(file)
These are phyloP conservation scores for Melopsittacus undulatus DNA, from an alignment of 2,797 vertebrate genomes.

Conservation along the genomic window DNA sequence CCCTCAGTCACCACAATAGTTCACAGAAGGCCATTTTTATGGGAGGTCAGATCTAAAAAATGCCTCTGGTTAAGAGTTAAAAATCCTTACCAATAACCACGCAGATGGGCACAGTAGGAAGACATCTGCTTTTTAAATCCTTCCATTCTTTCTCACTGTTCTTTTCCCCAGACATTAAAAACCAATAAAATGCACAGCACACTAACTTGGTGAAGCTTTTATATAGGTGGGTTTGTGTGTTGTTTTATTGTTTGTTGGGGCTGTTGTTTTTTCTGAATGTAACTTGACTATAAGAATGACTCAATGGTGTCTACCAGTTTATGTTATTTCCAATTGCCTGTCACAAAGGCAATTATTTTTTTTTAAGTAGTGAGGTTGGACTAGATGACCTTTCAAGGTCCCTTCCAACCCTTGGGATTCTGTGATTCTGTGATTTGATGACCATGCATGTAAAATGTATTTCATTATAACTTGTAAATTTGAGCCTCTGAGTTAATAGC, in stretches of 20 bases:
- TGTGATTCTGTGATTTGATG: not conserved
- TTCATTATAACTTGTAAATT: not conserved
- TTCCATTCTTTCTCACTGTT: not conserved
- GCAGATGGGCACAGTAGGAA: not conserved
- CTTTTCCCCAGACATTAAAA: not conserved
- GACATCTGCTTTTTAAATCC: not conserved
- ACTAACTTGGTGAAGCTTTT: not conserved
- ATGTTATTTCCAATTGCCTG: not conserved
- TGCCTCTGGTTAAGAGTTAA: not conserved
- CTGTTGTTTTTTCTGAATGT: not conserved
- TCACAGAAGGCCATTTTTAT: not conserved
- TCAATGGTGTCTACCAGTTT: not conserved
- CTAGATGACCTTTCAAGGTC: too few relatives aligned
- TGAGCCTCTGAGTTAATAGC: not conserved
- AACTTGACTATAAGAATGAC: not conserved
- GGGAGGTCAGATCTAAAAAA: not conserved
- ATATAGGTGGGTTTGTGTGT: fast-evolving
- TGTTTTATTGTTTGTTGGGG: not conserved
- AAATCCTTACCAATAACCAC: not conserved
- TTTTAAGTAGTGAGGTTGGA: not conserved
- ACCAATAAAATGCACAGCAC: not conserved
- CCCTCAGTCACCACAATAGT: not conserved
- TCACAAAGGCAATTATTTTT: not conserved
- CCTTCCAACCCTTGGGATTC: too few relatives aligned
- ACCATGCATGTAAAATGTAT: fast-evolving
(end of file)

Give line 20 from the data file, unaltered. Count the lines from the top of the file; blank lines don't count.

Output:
- TGTTTTATTGTTTGTTGGGG: not conserved